Secondary protection also isn't required for installations at 600V and below, provided the primary protection is set within 125% of the primary current rating of the transformer, perSec. 450-3(b)(1). As in the case of medium-voltage installations, the next higher standard-sized overcurrent protective device can be used. There isn't any qualified supervision rule for applications at 600 V and below. Therefore, omission of secondary transformer overcurrent protection is clearly permitted for some supervised medium-voltage applications and many utilization-voltage applications.

Outdoor taps to the transformer secondary

If secondary protection isn't required for the transformer, then running multiple feeder taps from that secondary becomes possible. We think there is no limit to the number of such taps, as long as each feeder tap meets all the rules in Sec. 240-21(m):

(m) Outside Feeder Taps. Outside conductors shall be permitted to be tapped to a feeder or to be connected at the transformer secondary, without overcurrent protection at the tap or connection, where all the following conditions are met:

Following this, there are five conditions all of which we will stipulate to have been met in this case. In the drawing, each feeder has been connected at the transformer secondary, and we will assume adequate protection from physical damage (condition 1). The feeders run outdoors (condition 3) and terminate at a single disconnecting means and suitably sized overcurrent device (conditions 2, 4 and 5), as previously noted. There is no language in any of the conditions that prevents multiple feeder connections. The "conductors" referred to in the various conditions and the "single" overcurrent device are the conductors and the associated overcurrent device that comprise the feeder and its protection to a given building; a second feeder involves a different group of conductors and a different overcurrent device. As long as the transformer protection meets Code requirements, and each feeder tap has the prescribed protection, multiple feeders can be connected.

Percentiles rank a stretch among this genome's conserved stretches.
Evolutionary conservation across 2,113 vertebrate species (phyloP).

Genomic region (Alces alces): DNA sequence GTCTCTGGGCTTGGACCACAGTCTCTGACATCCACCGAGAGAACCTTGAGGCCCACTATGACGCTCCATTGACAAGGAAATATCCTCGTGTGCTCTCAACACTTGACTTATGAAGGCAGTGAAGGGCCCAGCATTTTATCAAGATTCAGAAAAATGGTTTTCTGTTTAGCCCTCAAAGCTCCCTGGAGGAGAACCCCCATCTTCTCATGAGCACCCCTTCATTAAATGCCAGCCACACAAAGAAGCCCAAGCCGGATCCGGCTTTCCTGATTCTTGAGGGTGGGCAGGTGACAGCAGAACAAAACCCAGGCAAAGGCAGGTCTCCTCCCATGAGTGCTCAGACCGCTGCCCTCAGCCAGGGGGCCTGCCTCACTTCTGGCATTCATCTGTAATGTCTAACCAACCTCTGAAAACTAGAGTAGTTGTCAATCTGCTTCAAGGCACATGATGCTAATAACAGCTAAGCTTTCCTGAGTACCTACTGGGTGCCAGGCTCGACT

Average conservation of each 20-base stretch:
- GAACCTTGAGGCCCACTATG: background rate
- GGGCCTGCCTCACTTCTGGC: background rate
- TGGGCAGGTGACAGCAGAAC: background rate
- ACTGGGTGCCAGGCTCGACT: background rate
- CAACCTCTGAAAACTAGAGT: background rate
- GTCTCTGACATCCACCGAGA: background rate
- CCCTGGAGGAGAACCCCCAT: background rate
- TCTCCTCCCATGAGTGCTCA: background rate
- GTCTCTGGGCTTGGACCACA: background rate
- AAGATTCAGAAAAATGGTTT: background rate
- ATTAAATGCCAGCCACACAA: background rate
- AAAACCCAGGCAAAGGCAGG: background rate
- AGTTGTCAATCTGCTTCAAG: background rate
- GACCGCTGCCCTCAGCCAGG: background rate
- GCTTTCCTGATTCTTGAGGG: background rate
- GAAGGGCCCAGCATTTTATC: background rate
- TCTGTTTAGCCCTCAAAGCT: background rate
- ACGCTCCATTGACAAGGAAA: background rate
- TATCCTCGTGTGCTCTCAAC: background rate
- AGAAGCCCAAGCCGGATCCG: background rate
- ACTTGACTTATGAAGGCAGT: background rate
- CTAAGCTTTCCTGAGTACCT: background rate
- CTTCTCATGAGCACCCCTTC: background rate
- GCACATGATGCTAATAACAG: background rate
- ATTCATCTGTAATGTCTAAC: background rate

Remember, this tap rule, although seldom used in this way, also applies to taps from a large outdoor feeder. One could imagine a large feeder running through a handhole, with multiple taps originating in that handhole and running to separate buildings. Just as we can't conceive of any credible objection to this, multiple transformer connections are equally allowable. To say otherwise would be to say although two feeders originating from different handholes are allowable, the same feeders originating from one handhole are not. Although possibly unintended by the panel, this procedure is technically sound and squarely in accordance with the literal text.


We received a letter responding to the analysis in the February 1996 issue noting that if the service point were at the building, the multiple disconnects would be allowed. Why, the letter asked, can utilities do this? In the same way, utilities constantly make installations as described in this month's question without restrictions. The reason goes to the divergence between applicable codes. The National Electrical Safety Code for utility work is less stringent because it assumes a higher level of specialized training on the part of those who maintain the work after the original installation.